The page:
Dandy-Walker malformation (DWM) is the most common human cerebellar malformation, characterized by hypoplasia of the cerebellar vermis, cystic dilation of the fourth ventricle, and an enlarged posterior fossa with upward displacement of the lateral sinuses, tentorium, and torcular.
Although its pathogenesis is not completely understood, there are several genetic loci related to DWM as well as syndromic malformations and congenital infections. Dandy-Walker malformation is associated with other central nervous system abnormalities, including dysgenesis of corpus callosum, ectopic brain tissue, holoprosencephaly, and neural tube defects.
The Dandy-Walker variant is a milder form of the Dandy-Walker complex and is characterized by normal-sized posterior fossa, mild vermian hypoplasia, and a cystic lesion that communicates with the fourth ventricle. This syndrome has been described in association with schizophrenia, obsessive-compulsive disorder, manic episode, psychosis (delusional type), and recurrent catatonia 1).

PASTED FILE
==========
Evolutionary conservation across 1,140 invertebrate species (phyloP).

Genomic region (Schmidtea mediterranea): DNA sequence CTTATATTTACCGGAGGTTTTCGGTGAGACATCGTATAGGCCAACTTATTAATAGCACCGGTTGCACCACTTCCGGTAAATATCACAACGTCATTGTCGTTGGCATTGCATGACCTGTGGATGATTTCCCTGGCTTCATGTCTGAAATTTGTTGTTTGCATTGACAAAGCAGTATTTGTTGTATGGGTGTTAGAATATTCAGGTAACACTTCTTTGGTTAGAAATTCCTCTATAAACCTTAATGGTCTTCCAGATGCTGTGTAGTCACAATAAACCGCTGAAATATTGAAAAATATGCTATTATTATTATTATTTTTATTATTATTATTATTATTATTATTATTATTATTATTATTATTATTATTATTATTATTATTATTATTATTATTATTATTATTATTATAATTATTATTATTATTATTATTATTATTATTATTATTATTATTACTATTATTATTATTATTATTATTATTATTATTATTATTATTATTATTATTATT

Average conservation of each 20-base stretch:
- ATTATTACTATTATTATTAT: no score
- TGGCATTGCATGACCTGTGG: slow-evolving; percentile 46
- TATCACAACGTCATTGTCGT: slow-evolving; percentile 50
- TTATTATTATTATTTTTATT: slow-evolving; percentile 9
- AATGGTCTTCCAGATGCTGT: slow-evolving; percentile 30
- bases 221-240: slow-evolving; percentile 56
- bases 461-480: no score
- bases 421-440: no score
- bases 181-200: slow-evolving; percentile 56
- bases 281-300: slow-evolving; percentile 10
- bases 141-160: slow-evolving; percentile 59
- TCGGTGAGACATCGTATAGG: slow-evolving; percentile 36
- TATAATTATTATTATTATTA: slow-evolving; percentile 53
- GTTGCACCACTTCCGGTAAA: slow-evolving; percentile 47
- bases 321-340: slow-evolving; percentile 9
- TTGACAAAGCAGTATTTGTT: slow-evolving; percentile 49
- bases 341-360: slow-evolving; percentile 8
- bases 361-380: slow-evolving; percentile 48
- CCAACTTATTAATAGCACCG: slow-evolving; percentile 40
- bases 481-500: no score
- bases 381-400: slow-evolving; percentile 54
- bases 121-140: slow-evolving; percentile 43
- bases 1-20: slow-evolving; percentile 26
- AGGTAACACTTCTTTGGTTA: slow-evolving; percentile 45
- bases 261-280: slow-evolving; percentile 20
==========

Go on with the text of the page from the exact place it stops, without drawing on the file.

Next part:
Hydrocephalus plays an important role in the development of symptoms and neurological outcome in patients with DWM, and the aim of surgical treatment is usually the control of hydrocephalus and the posterior fossa cyst. Imaging modalities, especially magnetic resonance imaging, are crucial for the diagnosis of DWM and distinguishing this disorder from other cystic posterior fossa lesions. Persistent Blake's cyst is seen as a retrocerebellar fluid collection with cerebrospinal fluid signal intensity and a median line communication with the fourth ventricle, commonly associated with hydrocephalus.
Mega cisterna magna presents as an extraaxial fluid collection posteroinferior to an intact cerebellum. Retrocerebellar arachnoid cysts frequently compress the cerebellar hemispheres and the fourth ventricle. Patients with DWM show an enlarged posterior fossa filled with a cystic structure that communicates freely with the fourth ventricle and hypoplastic vermis. Comprehension of hindbrain embryology is of utmost importance for understanding the cerebellar malformations, including DWM, and other related entities 2).
Infants antenatally diagnosed with DWC had worse perinatal and short-term neonatal outcomes than those with mega-cisterna magna (MCM) or persistent Blake's pouch (PBP). Those with associated anomalies had uniformly poorer outcomes than those with isolated anomalies 3).